Terrific Children’s Books – #4

                                                           Kindness Matters
Social and emotional development are critical to young children.  Frankly, it’s the most important part of their early education.  Here is #4, a book that deals with (un)kindness and giving – through animals.  Did you ever wonder why children’s books that feature animals are the most popular?  I call it the ‘indirect method’ because children can identify with animals.

If You Plant a Seed
by Kadir Nelson

If you plant a seed, in time, with love and care, it will grow.  Rabbit and Mouse plant seeds.


tomato, carrot, and cabbage plants grow.

The illustrations are glorious.  The reader knows something is going to happen.  And it does.  Other animals come along.  They watch the harvest.  And they watch more.

Is there any doubt what the other animals -the birds- are thinking?  This large and powerful illustration is cause for pause.  I always stop and say, “Oh, my.”  Silence.  I let children soak up the image, and we talk, for a long time.  Wordless images are powerful.

Hmmm… it appears a stand-off is about to begin.  The wordless page sets the stage for what is going to happen.  And it happens.  At this point, children understand Rabbit and Mouse worked hard to plant seeds and grow the harvest.  Illustrations of wind and rain, night and day, and hard work have children subtly cheering Rabbit and Mouse.  But, now it is complicated.  Should they share their food, their hard work?  I ask children, “What would you do?”


If you plant a seed of selfishness, in a very short time…

The children immediately know it will grow into a heap of trouble.  Oh, the trouble!  Fighting and arguing, and ruining the food, the hard work, and the harvest.  What do they decide to do?  They work together.  If Rabbit and Mouse share their food with the birds, then the birds can give back.  Planting seeds of food is much like planting seeds of kindness.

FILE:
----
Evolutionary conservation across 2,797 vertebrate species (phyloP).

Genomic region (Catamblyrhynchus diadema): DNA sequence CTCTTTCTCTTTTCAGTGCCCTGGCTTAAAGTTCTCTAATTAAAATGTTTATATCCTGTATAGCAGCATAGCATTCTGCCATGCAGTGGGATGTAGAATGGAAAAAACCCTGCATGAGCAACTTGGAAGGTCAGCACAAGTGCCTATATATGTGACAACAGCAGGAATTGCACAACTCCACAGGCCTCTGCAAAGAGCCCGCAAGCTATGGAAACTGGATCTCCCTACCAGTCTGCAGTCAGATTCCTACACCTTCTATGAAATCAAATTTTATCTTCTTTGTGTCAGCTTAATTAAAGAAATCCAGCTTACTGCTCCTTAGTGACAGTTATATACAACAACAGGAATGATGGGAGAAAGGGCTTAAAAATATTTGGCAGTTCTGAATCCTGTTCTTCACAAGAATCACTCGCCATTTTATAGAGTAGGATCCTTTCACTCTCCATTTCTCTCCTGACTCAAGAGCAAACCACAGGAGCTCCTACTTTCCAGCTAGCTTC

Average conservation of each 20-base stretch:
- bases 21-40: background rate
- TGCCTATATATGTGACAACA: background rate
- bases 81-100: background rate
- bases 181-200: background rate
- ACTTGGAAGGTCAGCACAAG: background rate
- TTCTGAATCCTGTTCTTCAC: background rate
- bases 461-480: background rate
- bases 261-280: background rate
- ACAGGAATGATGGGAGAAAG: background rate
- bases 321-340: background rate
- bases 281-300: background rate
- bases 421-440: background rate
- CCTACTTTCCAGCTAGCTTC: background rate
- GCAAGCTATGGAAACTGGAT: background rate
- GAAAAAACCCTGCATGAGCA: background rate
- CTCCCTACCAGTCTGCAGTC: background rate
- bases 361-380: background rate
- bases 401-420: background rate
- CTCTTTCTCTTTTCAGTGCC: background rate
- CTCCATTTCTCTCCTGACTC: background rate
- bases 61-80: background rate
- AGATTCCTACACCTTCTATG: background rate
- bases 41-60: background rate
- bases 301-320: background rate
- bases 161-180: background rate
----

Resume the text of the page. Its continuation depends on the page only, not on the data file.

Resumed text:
But, if you plant a seed of kindness, in almost no time at all, the fruits of kindness will grow and grow and grow.

This is my ‘go to’ book on kindness and giving.  Children relate to this book.  They’re troubled at the crossroads.  They are ‘there’ from cheering Rabbit and Mouse, to the birds, to deciding what to do.  And if you’re wondering what the birds actually gave, they dropped the seeds for new crops.  Oh, that illustration is when I talk about ‘the circle of life’.  Gee, this book has everything.

Jennie

Stay tuned for #5, Red Sled and Trees, my two terrific finds at the Eric Carle Museum.

About Jennie

I have been teaching preschool for over thirty years. This is my passion. I believe that children have a voice, and that is the catalyst to enhance or even change the learning experience. Emergent curriculum opens young minds. It's the little things that happen in the classroom that are most important and exciting. That's what I write about. I am highlighted in the the new edition of Jim Trelease's bestselling book, "The Read-Aloud Handbook" because of my reading to children. My class has designed quilts that hang as permanent displays at both the National Liberty Museum in Philadelphia, and the Fisher House at the Boston VA Hospital.